In the Fall of 1988, for the first time ever, 93 Rock edged KZAP in the ratings. The race had been close since the previous Winter. 93 Rock remained the leader in the following Winter 1989 Arbitron ratings. But for the subsequent Spring and Summer books Pat Still would steer KZAP to winning ratings over its rival. Then in the Fall of 1989 the two stations tied, which would mark the last time that the race would be close. The winning female programming team of PD Judy McNutt and MD Pamela Roberts at 93 Rock would enter the next decade as the leaders of the Sacramento rock scene.

Station Wi 86 Sp 86 Su 86 Fa 86 Wi 87 Sp 87 Su 87 Fa 87 Wi 88 Sp 88 Su 88 Fa 88
KZAP 6.9 7.5 7.1 5.9 8.0 6.3 8.8 7.2 7.0 7.3 6.2 5.2
KRXQ 2.1 2.1 4.8 3.7 3.9 3.4 4.0 4.1 6.7 5.8 5.8 5.8
© 1986-1989 Arbitron. May not be quoted or reproduced without prior permission from Arbitron.

The exact point in time when KZAP seemed to unravel into oblivion was when Pat Still was let go in early 1990. His programming had kept the station in close competition with 93 Rock and Still's morning show had been very popular. From that point on the new Program Director, Scott Jameson, struggled to find a top notch morning replacement, although Dorian MacKenzie did a decent straight show in the morning for several months.

Then KZAP made the news on October 6, 1990 when The Sacramento Bee reported that "KZAP's attempt to steal format rival (93 Rock) KRXQ's Boomer & The Boys (featuring Whitey Gleason and Justin Case) morning team apparently has fizzled." The article stated that 93 Rock had countered the offer. KZAP then hired its final morning show, "The O Brothers," who came from Denver and Las Vegas radio. Meanwhile, Pat Still ended up on the morning show of crosstown top 40 station KWOD, which shifted to an alternative/pop mix in 1991. Still stayed there until 1992 and then moved on to mornings at country station KNCI.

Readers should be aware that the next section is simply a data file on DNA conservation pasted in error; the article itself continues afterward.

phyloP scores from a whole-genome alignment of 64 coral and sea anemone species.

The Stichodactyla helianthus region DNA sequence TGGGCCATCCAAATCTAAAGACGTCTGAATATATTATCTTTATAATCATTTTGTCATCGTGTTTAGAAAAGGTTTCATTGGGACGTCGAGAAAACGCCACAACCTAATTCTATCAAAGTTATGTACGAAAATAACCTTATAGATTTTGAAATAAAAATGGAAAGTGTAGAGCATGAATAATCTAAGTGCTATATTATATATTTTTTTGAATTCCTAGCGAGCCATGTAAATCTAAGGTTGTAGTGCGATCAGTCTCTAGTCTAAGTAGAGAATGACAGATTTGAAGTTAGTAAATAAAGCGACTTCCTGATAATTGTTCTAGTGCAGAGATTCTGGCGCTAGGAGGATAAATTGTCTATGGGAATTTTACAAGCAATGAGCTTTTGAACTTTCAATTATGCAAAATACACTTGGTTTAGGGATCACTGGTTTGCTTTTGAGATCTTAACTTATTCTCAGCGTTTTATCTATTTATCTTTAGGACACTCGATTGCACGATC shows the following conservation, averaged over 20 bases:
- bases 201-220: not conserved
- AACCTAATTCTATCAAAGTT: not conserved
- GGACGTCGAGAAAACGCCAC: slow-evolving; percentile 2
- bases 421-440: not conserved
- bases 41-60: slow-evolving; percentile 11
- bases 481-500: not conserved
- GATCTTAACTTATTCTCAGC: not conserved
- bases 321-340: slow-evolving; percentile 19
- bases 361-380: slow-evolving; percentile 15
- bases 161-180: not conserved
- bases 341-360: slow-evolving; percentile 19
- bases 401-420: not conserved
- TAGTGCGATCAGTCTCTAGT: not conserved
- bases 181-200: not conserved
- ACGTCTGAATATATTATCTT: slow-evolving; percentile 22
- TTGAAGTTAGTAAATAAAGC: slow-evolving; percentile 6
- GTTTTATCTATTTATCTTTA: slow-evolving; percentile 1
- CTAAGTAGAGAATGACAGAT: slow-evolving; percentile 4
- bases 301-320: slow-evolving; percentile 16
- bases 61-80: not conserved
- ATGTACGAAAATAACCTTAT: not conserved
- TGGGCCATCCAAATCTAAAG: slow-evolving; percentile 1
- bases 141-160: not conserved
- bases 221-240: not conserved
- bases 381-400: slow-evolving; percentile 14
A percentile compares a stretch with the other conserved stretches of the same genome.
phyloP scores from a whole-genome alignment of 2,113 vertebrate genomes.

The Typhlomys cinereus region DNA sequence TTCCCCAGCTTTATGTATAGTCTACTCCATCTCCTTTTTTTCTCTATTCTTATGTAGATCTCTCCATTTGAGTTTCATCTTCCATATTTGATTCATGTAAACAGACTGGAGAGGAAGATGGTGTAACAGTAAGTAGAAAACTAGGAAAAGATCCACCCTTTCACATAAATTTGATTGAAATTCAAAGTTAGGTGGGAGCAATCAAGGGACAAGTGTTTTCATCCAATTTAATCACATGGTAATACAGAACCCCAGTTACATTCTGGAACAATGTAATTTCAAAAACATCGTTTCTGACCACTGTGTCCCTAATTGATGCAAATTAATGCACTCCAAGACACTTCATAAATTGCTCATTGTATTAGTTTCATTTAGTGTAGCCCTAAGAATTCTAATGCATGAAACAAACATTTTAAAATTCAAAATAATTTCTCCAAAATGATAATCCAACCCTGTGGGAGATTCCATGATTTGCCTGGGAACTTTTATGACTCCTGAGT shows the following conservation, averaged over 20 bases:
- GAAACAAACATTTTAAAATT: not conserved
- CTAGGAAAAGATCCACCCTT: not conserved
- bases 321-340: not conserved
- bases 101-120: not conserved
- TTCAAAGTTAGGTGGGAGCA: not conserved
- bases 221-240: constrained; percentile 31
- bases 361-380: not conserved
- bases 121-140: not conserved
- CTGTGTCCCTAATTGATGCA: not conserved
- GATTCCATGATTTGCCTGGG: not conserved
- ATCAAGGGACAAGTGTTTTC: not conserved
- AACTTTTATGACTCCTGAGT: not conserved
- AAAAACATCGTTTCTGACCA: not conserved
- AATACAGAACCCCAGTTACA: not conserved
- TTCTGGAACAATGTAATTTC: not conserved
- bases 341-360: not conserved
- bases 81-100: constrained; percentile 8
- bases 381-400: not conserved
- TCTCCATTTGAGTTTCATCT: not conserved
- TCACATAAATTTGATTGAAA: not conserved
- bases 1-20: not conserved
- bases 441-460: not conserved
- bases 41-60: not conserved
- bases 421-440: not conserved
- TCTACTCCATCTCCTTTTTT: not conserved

Garry O'Neal, half of the O Brothers says, "When we arrived at KZAP, we quickly realized that the station was already dead in the water. The Eagle had just come on, doing the format that KZAP should have switched to years earlier. KZAP was just kind of a lame, low-rated, poorly programmed, semi-classic rock station, trying to make itself over while at the same time clinging to the past. Nationwide wasn't putting any money into the station, so all the promotions involved asking listeners to give money to this or that charity ... The consultants, Pollack Media, were the ones who suggested KZAP hire us, and who continued to encourage us to push the envelope. Their vision for KZAP, and what was being done there, were two different things. What I would have done with KZAP, especially after the Eagle arrived, is change formats to AAA (adult album alternative). Thus they would have a link to their heritage as a progressive station, and the jocks who had been there a long time would have fit in well. And no, the O Brothers with the show we did would not have fit. We could certainly have done a more low-key, less in-your-face morning show, but that is not what we were hired to do."